Hyperglycemia Introduction

The current classification of diabetes in different subtypes is based on the defect(s) that causes hyperglycemia, namely, aberrant or deficient insulin secretion or insufficient insulin action (1). Type 1 diabetes (T1D) originates from autoimmune-mediated destruction of the pancreatic P-cells that normally produce insulin, thus resulting in absolute insulin deficiency. Other types of pancreatic disease involving destruction of the P-cells, such as alcoholic pancreatitis, are classified otherwise. Previously, T1D was also known as juvenile-onset diabetes or insulin-dependent diabetes mellitus (IDDM). However, these expressions may result in misclassification and indistinct prognosis and therapeutic options. Criteria to diagnose T1D are shown in Table 1 (1). Note that diagnostic criteria do not include HbA1c levels, which are exclusively used to follow glycemic control, but not diagnosis.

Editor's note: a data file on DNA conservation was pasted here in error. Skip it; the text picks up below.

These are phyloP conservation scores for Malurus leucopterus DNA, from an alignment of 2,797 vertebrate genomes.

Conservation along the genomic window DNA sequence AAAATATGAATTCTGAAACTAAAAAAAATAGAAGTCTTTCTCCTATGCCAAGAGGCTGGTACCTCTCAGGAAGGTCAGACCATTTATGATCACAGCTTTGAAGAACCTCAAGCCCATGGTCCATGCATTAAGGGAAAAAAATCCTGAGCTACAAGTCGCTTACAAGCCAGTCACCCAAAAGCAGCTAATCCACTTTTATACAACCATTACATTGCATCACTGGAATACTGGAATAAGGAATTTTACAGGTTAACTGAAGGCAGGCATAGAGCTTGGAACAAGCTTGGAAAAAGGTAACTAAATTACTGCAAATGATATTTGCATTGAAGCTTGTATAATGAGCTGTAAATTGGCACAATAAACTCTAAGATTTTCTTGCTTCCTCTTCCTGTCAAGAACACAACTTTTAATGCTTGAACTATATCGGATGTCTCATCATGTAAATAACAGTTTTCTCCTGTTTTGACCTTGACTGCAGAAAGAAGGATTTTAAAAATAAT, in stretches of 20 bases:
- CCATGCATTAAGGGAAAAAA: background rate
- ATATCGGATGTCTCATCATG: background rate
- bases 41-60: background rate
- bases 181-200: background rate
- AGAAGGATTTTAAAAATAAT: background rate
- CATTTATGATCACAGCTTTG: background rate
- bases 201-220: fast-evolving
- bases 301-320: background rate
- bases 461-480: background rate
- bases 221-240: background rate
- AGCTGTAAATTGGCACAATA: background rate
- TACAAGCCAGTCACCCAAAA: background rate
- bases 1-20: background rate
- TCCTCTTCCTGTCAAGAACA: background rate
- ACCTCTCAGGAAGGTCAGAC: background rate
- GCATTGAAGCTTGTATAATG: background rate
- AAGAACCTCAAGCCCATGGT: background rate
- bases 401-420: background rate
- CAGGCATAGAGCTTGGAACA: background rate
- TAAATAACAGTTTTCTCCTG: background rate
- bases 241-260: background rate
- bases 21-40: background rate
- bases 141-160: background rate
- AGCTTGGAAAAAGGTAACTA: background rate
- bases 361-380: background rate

Table 1

Diagnostic criteria for diabetes mellitus (ADA)

Diabetes mellitus (overall)

Symptoms of polyuria, polydipsia, unexplained weight loss or

Random plasma glucose > 11.1 mmol/l (200 mg/dl) on 2 subsequent days or

Fasting (>8 h) plasma glucose > 7.0 mmol/l (126 mg/dl) on 2 subsequent days Type 1 diabetes mellitus

Autoantibody GAD positive and/or autoantibody tyrosine phosphatase IA-2/IA-2P

Presenting with ketoacidosis

Additional criteria for diabetes mellitus type 1 (used for research purposes) Fasting C-peptide <0.1 nmol/l 2 mg Glucagon IV-stimulated C-peptide < 0.3 nmol/l

Adapted from ADA Position Statement (23) and an interpretation of data from Service etal. (63).

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